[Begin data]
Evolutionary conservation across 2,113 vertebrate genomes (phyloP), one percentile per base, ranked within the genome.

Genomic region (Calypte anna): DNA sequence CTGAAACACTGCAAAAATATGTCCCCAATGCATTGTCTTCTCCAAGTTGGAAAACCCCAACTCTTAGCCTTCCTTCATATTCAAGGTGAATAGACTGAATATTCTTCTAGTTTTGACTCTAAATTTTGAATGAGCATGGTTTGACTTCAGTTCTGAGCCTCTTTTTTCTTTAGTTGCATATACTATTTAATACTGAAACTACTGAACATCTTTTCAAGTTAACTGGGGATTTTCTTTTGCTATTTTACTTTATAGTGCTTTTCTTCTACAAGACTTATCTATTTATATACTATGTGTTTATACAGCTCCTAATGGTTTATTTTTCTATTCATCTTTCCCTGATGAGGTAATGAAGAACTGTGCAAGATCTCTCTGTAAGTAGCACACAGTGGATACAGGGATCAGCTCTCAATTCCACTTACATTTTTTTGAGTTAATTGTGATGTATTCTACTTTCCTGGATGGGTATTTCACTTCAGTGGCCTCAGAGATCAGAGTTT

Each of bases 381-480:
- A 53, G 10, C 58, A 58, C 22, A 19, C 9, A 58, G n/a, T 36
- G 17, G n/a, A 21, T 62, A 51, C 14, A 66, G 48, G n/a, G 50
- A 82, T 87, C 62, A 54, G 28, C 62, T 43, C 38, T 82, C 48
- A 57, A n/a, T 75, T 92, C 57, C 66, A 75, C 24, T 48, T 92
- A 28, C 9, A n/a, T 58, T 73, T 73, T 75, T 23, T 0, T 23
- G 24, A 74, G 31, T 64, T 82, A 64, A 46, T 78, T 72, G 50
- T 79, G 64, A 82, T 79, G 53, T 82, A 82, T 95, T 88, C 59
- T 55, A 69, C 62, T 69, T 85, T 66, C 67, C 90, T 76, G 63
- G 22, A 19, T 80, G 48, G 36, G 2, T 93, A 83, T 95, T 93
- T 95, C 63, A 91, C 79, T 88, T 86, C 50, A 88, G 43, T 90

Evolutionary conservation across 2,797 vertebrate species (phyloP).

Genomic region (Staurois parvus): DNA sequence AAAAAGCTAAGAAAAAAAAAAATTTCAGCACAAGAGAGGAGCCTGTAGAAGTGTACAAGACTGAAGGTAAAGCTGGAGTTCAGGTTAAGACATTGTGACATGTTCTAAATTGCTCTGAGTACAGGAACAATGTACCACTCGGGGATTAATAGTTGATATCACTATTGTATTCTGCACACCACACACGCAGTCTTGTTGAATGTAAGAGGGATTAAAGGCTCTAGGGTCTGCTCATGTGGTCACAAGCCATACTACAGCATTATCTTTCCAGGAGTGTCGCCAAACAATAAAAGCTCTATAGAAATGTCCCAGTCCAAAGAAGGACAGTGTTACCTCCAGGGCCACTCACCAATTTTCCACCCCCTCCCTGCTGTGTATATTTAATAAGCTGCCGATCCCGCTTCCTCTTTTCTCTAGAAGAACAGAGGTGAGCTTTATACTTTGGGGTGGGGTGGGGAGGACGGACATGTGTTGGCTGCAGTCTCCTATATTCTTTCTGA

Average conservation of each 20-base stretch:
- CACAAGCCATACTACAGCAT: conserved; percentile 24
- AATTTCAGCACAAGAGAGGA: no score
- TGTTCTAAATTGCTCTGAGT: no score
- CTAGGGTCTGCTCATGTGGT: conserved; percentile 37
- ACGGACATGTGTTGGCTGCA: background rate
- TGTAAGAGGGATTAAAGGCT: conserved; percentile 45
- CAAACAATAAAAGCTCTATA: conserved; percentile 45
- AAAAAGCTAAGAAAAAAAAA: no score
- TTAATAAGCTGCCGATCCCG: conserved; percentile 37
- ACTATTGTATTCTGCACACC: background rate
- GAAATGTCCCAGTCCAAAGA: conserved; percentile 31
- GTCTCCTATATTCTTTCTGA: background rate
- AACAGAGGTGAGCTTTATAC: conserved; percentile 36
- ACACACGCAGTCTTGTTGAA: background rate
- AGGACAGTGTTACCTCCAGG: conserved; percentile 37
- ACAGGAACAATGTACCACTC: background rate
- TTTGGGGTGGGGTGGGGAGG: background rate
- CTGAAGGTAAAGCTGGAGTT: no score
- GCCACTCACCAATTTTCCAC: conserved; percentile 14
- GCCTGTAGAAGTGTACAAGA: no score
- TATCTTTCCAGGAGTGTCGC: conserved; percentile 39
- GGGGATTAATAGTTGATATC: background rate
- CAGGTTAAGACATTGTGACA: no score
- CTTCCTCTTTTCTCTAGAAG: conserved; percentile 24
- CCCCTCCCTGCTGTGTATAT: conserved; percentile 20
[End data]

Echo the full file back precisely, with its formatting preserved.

Evolutionary conservation across 2,113 vertebrate genomes (phyloP), one percentile per base, ranked within the genome.

Genomic region (Calypte anna): DNA sequence CTGAAACACTGCAAAAATATGTCCCCAATGCATTGTCTTCTCCAAGTTGGAAAACCCCAACTCTTAGCCTTCCTTCATATTCAAGGTGAATAGACTGAATATTCTTCTAGTTTTGACTCTAAATTTTGAATGAGCATGGTTTGACTTCAGTTCTGAGCCTCTTTTTTCTTTAGTTGCATATACTATTTAATACTGAAACTACTGAACATCTTTTCAAGTTAACTGGGGATTTTCTTTTGCTATTTTACTTTATAGTGCTTTTCTTCTACAAGACTTATCTATTTATATACTATGTGTTTATACAGCTCCTAATGGTTTATTTTTCTATTCATCTTTCCCTGATGAGGTAATGAAGAACTGTGCAAGATCTCTCTGTAAGTAGCACACAGTGGATACAGGGATCAGCTCTCAATTCCACTTACATTTTTTTGAGTTAATTGTGATGTATTCTACTTTCCTGGATGGGTATTTCACTTCAGTGGCCTCAGAGATCAGAGTTT

Each of bases 381-480:
- A 53, G 10, C 58, A 58, C 22, A 19, C 9, A 58, G n/a, T 36
- G 17, G n/a, A 21, T 62, A 51, C 14, A 66, G 48, G n/a, G 50
- A 82, T 87, C 62, A 54, G 28, C 62, T 43, C 38, T 82, C 48
- A 57, A n/a, T 75, T 92, C 57, C 66, A 75, C 24, T 48, T 92
- A 28, C 9, A n/a, T 58, T 73, T 73, T 75, T 23, T 0, T 23
- G 24, A 74, G 31, T 64, T 82, A 64, A 46, T 78, T 72, G 50
- T 79, G 64, A 82, T 79, G 53, T 82, A 82, T 95, T 88, C 59
- T 55, A 69, C 62, T 69, T 85, T 66, C 67, C 90, T 76, G 63
- G 22, A 19, T 80, G 48, G 36, G 2, T 93, A 83, T 95, T 93
- T 95, C 63, A 91, C 79, T 88, T 86, C 50, A 88, G 43, T 90

Evolutionary conservation across 2,797 vertebrate species (phyloP).

Genomic region (Staurois parvus): DNA sequence AAAAAGCTAAGAAAAAAAAAAATTTCAGCACAAGAGAGGAGCCTGTAGAAGTGTACAAGACTGAAGGTAAAGCTGGAGTTCAGGTTAAGACATTGTGACATGTTCTAAATTGCTCTGAGTACAGGAACAATGTACCACTCGGGGATTAATAGTTGATATCACTATTGTATTCTGCACACCACACACGCAGTCTTGTTGAATGTAAGAGGGATTAAAGGCTCTAGGGTCTGCTCATGTGGTCACAAGCCATACTACAGCATTATCTTTCCAGGAGTGTCGCCAAACAATAAAAGCTCTATAGAAATGTCCCAGTCCAAAGAAGGACAGTGTTACCTCCAGGGCCACTCACCAATTTTCCACCCCCTCCCTGCTGTGTATATTTAATAAGCTGCCGATCCCGCTTCCTCTTTTCTCTAGAAGAACAGAGGTGAGCTTTATACTTTGGGGTGGGGTGGGGAGGACGGACATGTGTTGGCTGCAGTCTCCTATATTCTTTCTGA

Average conservation of each 20-base stretch:
- CACAAGCCATACTACAGCAT: conserved; percentile 24
- AATTTCAGCACAAGAGAGGA: no score
- TGTTCTAAATTGCTCTGAGT: no score
- CTAGGGTCTGCTCATGTGGT: conserved; percentile 37
- ACGGACATGTGTTGGCTGCA: background rate
- TGTAAGAGGGATTAAAGGCT: conserved; percentile 45
- CAAACAATAAAAGCTCTATA: conserved; percentile 45
- AAAAAGCTAAGAAAAAAAAA: no score
- TTAATAAGCTGCCGATCCCG: conserved; percentile 37
- ACTATTGTATTCTGCACACC: background rate
- GAAATGTCCCAGTCCAAAGA: conserved; percentile 31
- GTCTCCTATATTCTTTCTGA: background rate
- AACAGAGGTGAGCTTTATAC: conserved; percentile 36
- ACACACGCAGTCTTGTTGAA: background rate
- AGGACAGTGTTACCTCCAGG: conserved; percentile 37
- ACAGGAACAATGTACCACTC: background rate
- TTTGGGGTGGGGTGGGGAGG: background rate
- CTGAAGGTAAAGCTGGAGTT: no score
- GCCACTCACCAATTTTCCAC: conserved; percentile 14
- GCCTGTAGAAGTGTACAAGA: no score
- TATCTTTCCAGGAGTGTCGC: conserved; percentile 39
- GGGGATTAATAGTTGATATC: background rate
- CAGGTTAAGACATTGTGACA: no score
- CTTCCTCTTTTCTCTAGAAG: conserved; percentile 24
- CCCCTCCCTGCTGTGTATAT: conserved; percentile 20